A virtual private cloud (VPC) is a unique delivery model for private cloud services that allows an IT organization to provide an isolated section of public cloud infrastructure. A VCP establishes a virtual, isolated network that acts as a private cloud deployment, adopting a single-tenant architecture, and prevents the provisioned servers from being dynamically allocated to other users. Organizations can customize a VPC according to their unique specifications, including selecting IP addresses, creating subnets and configuring network gateways and route tables.
- Virtual private clouds allow IT organizations to take advantage of the privacy and control of private cloud deployments while leveraging the cost savings of the public cloud.
- In a virtual private cloud deployment, the public cloud provider takes on the role of a service provider and the subscribers are the tenants.
- The first step to establishing a virtual private cloud environment is choosing a reputable and reliable vendor to supply the infrastructure.
The difference between most private and virtual cloud deployments is based on tenant and service provider roles and how those roles are allocated.
In a traditional private cloud deployment, the IT organization is the service provider, and the individual business units or departments are the tenants. Cloud infrastructure is built and maintained in an on-premise data center, and different business departments may access computing resources or data storage from the cloud based on their needs. This deployment can allow the business to measure IT resource usage by department and make effective budgeting decisions that reflect each department's need for private cloud services.
In a virtual private cloud deployment, the public cloud provider takes on the service provider role, and the subscribers are the tenants. A business may subscribe to virtual private cloud services and assign an internal IT organization the responsibility of configuring the environment and apportioning its resources to individual business units on an as-needed basis.
Virtual private cloud occupies its market niche regarding cloud computing deployment models, but why would an IT organization want a public cloud service provider to supply it with private cloud infrastructure?
The original draw of the cloud computing service model was that it gave IT organizations much cheaper access to the data storage and IT infrastructure resources needed to develop new applications and services. Cloud computing has helped drive down app development costs and technological complexity, helping more organizations build software to power their business operations.
While public cloud resources work well for some organizations, others are concerned about the multi-tenant architecture and how the concept of shared resources could impact data security and compliance. What if data on their servers was mistakenly presented to another subscriber? What if more control over data storage servers was necessary to maintain compliance with industry regulations for data privacy?
These concerns led to the conceptual development of private cloud infrastructure that could be maintained by on-premise IT and offer greater security control than a public cloud. While private cloud deployments allowed enterprise IT to dynamically allocate proprietary infrastructure, adopting organizations missed out on the cost reductions associated with the economies of scale in the public cloud. While private cloud deployments were secure and productive, they were also expensive to establish and maintain.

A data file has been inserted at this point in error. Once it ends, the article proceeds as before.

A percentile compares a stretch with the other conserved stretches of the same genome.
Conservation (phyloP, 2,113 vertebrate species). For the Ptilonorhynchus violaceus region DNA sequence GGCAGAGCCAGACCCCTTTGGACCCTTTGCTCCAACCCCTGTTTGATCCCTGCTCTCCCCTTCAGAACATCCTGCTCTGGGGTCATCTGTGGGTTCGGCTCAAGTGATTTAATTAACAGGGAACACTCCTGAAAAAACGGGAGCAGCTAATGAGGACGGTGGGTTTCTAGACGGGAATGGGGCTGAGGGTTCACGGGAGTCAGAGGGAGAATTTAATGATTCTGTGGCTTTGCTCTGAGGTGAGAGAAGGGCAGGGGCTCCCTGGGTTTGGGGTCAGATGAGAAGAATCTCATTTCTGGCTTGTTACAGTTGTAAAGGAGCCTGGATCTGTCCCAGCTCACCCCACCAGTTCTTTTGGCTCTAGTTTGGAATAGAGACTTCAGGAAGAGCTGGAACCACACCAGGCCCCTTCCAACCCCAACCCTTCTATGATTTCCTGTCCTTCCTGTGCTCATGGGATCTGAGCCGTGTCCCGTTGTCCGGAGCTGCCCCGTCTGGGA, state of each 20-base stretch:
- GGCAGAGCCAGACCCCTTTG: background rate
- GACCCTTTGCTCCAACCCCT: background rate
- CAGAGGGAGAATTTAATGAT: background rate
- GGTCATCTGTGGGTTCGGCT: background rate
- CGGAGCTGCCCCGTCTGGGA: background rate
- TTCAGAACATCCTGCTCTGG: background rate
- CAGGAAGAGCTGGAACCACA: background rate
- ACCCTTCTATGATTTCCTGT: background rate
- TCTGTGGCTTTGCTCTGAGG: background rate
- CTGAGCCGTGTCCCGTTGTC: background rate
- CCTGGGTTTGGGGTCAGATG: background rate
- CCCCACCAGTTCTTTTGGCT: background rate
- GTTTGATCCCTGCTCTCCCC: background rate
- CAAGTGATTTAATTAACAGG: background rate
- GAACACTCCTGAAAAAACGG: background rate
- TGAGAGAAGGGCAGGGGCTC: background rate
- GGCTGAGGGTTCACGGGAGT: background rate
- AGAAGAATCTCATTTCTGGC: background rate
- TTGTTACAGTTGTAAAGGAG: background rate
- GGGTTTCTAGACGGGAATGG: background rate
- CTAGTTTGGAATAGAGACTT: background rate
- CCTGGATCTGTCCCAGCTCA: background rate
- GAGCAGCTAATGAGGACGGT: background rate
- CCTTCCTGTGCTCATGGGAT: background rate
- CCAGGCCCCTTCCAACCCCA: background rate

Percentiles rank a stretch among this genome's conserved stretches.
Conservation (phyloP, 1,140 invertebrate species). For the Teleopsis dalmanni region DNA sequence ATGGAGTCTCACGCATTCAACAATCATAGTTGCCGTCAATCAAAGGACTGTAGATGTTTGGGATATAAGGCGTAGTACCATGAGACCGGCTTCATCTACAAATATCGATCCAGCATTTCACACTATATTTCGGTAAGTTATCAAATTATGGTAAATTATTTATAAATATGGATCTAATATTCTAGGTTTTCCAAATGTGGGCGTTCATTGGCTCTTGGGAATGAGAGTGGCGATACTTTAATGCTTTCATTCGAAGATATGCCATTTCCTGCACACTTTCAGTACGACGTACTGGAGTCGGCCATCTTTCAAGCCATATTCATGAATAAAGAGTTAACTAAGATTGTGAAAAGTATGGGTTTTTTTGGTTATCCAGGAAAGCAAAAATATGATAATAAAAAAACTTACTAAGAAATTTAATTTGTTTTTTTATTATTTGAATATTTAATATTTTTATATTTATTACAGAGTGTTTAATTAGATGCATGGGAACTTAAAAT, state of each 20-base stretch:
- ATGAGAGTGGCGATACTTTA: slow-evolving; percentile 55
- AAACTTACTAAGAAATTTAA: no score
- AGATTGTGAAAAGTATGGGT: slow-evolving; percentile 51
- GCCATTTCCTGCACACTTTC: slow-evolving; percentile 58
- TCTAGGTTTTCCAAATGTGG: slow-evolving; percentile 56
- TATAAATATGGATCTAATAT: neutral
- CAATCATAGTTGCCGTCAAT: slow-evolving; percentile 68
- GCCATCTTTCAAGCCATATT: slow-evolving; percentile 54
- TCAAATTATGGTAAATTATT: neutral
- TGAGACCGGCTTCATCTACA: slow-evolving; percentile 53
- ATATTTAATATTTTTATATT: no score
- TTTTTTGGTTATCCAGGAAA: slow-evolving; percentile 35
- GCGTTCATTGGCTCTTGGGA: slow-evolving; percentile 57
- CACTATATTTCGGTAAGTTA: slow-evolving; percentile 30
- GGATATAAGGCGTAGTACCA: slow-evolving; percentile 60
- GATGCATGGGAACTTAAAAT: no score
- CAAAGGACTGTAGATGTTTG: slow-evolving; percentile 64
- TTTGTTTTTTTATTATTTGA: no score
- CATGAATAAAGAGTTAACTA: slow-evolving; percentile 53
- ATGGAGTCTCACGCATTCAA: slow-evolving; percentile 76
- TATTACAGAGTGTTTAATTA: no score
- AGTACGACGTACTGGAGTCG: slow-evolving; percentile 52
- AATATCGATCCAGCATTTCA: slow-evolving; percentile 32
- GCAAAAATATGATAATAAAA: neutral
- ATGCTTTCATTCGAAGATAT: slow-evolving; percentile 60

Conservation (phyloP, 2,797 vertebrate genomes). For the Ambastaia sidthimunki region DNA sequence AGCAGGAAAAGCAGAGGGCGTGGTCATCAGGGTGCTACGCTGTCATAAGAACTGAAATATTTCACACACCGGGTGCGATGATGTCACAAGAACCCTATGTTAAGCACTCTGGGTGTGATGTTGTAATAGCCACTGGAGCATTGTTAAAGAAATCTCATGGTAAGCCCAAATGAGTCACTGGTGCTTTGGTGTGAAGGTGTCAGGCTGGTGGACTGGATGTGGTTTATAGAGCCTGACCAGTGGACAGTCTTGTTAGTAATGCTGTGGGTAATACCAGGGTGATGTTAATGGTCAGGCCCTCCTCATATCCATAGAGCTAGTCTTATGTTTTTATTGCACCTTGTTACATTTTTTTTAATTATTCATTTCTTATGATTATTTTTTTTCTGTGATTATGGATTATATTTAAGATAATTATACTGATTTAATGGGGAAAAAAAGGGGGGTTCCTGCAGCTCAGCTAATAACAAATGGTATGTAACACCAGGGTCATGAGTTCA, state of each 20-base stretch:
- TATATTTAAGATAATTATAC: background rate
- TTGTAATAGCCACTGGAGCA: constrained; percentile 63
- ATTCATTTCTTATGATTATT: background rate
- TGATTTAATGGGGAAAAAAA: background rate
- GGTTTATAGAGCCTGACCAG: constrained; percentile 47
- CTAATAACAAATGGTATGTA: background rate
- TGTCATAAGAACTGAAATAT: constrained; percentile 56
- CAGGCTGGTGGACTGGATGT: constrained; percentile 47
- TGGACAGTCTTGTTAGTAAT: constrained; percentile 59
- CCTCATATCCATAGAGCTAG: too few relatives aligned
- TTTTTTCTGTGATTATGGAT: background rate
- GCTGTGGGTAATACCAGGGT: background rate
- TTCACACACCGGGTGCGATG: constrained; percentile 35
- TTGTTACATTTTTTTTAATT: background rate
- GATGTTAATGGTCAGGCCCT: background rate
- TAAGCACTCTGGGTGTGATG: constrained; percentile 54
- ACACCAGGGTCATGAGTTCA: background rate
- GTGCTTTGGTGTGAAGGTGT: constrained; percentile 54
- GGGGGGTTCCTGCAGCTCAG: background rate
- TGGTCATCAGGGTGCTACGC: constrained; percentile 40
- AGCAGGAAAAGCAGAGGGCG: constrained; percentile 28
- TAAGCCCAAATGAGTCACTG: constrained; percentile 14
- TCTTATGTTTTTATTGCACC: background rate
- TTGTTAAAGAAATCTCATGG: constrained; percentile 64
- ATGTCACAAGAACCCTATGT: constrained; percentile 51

A virtual private cloud provides IT organizations with security and cost savings. They can provision isolated servers in the public cloud, along with access to the cost savings traditionally enjoyed in the public cloud deployment model.
The first step to establishing your virtual private cloud environment is choosing a reputable and reliable vendor to supply the infrastructure. The world's leading technology companies are among the biggest virtual private cloud marketplace players.
Amazon virtual private cloud
Amazon VPC includes a range of features and multiple connectivity options for users. Amazon VPC is useful for hosting simple websites, multi-tier web applications or scalable apps that connect to back-end data systems. Amazon's virtual private cloud is also useful as a disaster recovery site where an organization can back up its data to ensure business continuity in case of a data center outage.
Google virtual private cloud
Google VPC offers some unique features, helping it stand out against the competition. A single VPC can span multiple regions, enabling IT organizations to use the same virtual servers for projects in different regions. Users can enable private communication within the organization and set up a VPC for no initial charge but will be billed based on resource usage.
IBM virtual private cloud
IBM's virtual private cloud product offers the most important features and customization options associated with VPC deployments. Users can create virtual server instances, manage their subnets and gateways and add data storage to meet their needs. Users get full control over IP ranges, security groups and more.
Sumo Logic's cloud-native analytics platform helps IT organizations monitor the security, operational and business performance of applications in the cloud. Sumo Logic takes advantage of a virtual private cloud feature called VPC flow logging that automatically logs data about network traffic in the VPC.
We've built custom applications for leading cloud vendors such as Google VPC and Amazon VPC, enabling our users to automate the aggregation and analysis of VPC flow logs. Access to real-time network data via VPC flow logs and Sumo Logic helps IT organizations develop actionable insights into the performance of their virtual private cloud deployments.
Complete visibility for DevSecOps
Reduce downtime and move from reactive to proactive monitoring.